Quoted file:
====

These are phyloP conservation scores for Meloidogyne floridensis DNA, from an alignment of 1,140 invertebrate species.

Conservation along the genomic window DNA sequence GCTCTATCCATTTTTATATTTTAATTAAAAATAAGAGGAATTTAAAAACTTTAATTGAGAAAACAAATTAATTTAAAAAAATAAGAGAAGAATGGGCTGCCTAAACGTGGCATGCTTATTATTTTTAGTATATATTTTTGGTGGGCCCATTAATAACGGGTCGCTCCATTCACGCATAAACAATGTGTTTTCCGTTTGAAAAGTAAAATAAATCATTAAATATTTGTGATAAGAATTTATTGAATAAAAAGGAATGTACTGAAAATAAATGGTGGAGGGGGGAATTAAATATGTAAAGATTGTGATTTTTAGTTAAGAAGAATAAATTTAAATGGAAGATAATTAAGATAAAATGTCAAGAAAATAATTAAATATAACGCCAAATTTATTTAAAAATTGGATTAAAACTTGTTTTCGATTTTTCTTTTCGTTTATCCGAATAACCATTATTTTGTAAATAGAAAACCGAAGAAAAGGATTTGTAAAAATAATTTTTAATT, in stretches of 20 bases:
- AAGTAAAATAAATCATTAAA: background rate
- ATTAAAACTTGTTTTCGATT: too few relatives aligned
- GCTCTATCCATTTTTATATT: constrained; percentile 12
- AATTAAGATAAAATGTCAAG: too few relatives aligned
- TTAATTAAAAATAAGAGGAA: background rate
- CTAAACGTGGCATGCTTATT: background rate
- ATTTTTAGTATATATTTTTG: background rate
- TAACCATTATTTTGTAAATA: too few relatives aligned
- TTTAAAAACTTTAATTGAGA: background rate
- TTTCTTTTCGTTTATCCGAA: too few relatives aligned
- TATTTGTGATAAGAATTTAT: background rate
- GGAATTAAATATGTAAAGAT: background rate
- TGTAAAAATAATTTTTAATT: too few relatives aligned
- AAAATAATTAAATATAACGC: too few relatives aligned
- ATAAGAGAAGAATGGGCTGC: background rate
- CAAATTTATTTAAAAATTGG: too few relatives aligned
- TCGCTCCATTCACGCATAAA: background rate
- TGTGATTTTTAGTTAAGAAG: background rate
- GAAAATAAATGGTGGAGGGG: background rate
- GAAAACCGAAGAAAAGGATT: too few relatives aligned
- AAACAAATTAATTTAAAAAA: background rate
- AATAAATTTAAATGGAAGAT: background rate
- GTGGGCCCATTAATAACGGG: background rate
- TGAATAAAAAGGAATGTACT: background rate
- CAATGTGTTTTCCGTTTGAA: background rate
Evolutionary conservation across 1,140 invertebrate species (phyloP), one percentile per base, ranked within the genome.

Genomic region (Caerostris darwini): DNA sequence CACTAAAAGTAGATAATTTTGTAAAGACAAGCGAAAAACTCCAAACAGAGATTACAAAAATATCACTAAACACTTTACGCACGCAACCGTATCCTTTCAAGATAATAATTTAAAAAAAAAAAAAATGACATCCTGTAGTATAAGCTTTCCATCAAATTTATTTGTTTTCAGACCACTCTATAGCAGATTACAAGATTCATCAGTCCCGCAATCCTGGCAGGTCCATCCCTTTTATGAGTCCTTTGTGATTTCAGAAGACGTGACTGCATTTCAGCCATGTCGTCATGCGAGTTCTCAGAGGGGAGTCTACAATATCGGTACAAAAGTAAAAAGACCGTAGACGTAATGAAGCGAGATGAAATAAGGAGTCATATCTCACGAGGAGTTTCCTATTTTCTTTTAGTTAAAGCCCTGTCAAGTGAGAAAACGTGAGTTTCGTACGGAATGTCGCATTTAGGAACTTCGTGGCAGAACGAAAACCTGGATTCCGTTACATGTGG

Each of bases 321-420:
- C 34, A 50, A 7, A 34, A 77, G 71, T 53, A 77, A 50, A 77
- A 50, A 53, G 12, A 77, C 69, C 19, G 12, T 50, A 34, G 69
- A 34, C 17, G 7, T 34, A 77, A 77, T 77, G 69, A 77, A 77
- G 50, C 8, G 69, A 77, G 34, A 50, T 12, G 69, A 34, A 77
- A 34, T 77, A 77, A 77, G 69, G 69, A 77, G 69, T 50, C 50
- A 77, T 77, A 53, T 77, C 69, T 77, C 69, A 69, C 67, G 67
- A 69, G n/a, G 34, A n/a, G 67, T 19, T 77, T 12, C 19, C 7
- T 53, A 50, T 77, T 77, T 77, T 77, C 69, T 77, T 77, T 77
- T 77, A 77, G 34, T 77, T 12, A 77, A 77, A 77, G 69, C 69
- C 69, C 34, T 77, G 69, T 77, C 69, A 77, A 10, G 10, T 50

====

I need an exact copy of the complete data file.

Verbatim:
These are phyloP conservation scores for Meloidogyne floridensis DNA, from an alignment of 1,140 invertebrate species.

Conservation along the genomic window DNA sequence GCTCTATCCATTTTTATATTTTAATTAAAAATAAGAGGAATTTAAAAACTTTAATTGAGAAAACAAATTAATTTAAAAAAATAAGAGAAGAATGGGCTGCCTAAACGTGGCATGCTTATTATTTTTAGTATATATTTTTGGTGGGCCCATTAATAACGGGTCGCTCCATTCACGCATAAACAATGTGTTTTCCGTTTGAAAAGTAAAATAAATCATTAAATATTTGTGATAAGAATTTATTGAATAAAAAGGAATGTACTGAAAATAAATGGTGGAGGGGGGAATTAAATATGTAAAGATTGTGATTTTTAGTTAAGAAGAATAAATTTAAATGGAAGATAATTAAGATAAAATGTCAAGAAAATAATTAAATATAACGCCAAATTTATTTAAAAATTGGATTAAAACTTGTTTTCGATTTTTCTTTTCGTTTATCCGAATAACCATTATTTTGTAAATAGAAAACCGAAGAAAAGGATTTGTAAAAATAATTTTTAATT, in stretches of 20 bases:
- AAGTAAAATAAATCATTAAA: background rate
- ATTAAAACTTGTTTTCGATT: too few relatives aligned
- GCTCTATCCATTTTTATATT: constrained; percentile 12
- AATTAAGATAAAATGTCAAG: too few relatives aligned
- TTAATTAAAAATAAGAGGAA: background rate
- CTAAACGTGGCATGCTTATT: background rate
- ATTTTTAGTATATATTTTTG: background rate
- TAACCATTATTTTGTAAATA: too few relatives aligned
- TTTAAAAACTTTAATTGAGA: background rate
- TTTCTTTTCGTTTATCCGAA: too few relatives aligned
- TATTTGTGATAAGAATTTAT: background rate
- GGAATTAAATATGTAAAGAT: background rate
- TGTAAAAATAATTTTTAATT: too few relatives aligned
- AAAATAATTAAATATAACGC: too few relatives aligned
- ATAAGAGAAGAATGGGCTGC: background rate
- CAAATTTATTTAAAAATTGG: too few relatives aligned
- TCGCTCCATTCACGCATAAA: background rate
- TGTGATTTTTAGTTAAGAAG: background rate
- GAAAATAAATGGTGGAGGGG: background rate
- GAAAACCGAAGAAAAGGATT: too few relatives aligned
- AAACAAATTAATTTAAAAAA: background rate
- AATAAATTTAAATGGAAGAT: background rate
- GTGGGCCCATTAATAACGGG: background rate
- TGAATAAAAAGGAATGTACT: background rate
- CAATGTGTTTTCCGTTTGAA: background rate
Evolutionary conservation across 1,140 invertebrate species (phyloP), one percentile per base, ranked within the genome.

Genomic region (Caerostris darwini): DNA sequence CACTAAAAGTAGATAATTTTGTAAAGACAAGCGAAAAACTCCAAACAGAGATTACAAAAATATCACTAAACACTTTACGCACGCAACCGTATCCTTTCAAGATAATAATTTAAAAAAAAAAAAAATGACATCCTGTAGTATAAGCTTTCCATCAAATTTATTTGTTTTCAGACCACTCTATAGCAGATTACAAGATTCATCAGTCCCGCAATCCTGGCAGGTCCATCCCTTTTATGAGTCCTTTGTGATTTCAGAAGACGTGACTGCATTTCAGCCATGTCGTCATGCGAGTTCTCAGAGGGGAGTCTACAATATCGGTACAAAAGTAAAAAGACCGTAGACGTAATGAAGCGAGATGAAATAAGGAGTCATATCTCACGAGGAGTTTCCTATTTTCTTTTAGTTAAAGCCCTGTCAAGTGAGAAAACGTGAGTTTCGTACGGAATGTCGCATTTAGGAACTTCGTGGCAGAACGAAAACCTGGATTCCGTTACATGTGG

Each of bases 321-420:
- C 34, A 50, A 7, A 34, A 77, G 71, T 53, A 77, A 50, A 77
- A 50, A 53, G 12, A 77, C 69, C 19, G 12, T 50, A 34, G 69
- A 34, C 17, G 7, T 34, A 77, A 77, T 77, G 69, A 77, A 77
- G 50, C 8, G 69, A 77, G 34, A 50, T 12, G 69, A 34, A 77
- A 34, T 77, A 77, A 77, G 69, G 69, A 77, G 69, T 50, C 50
- A 77, T 77, A 53, T 77, C 69, T 77, C 69, A 69, C 67, G 67
- A 69, G n/a, G 34, A n/a, G 67, T 19, T 77, T 12, C 19, C 7
- T 53, A 50, T 77, T 77, T 77, T 77, C 69, T 77, T 77, T 77
- T 77, A 77, G 34, T 77, T 12, A 77, A 77, A 77, G 69, C 69
- C 69, C 34, T 77, G 69, T 77, C 69, A 77, A 10, G 10, T 50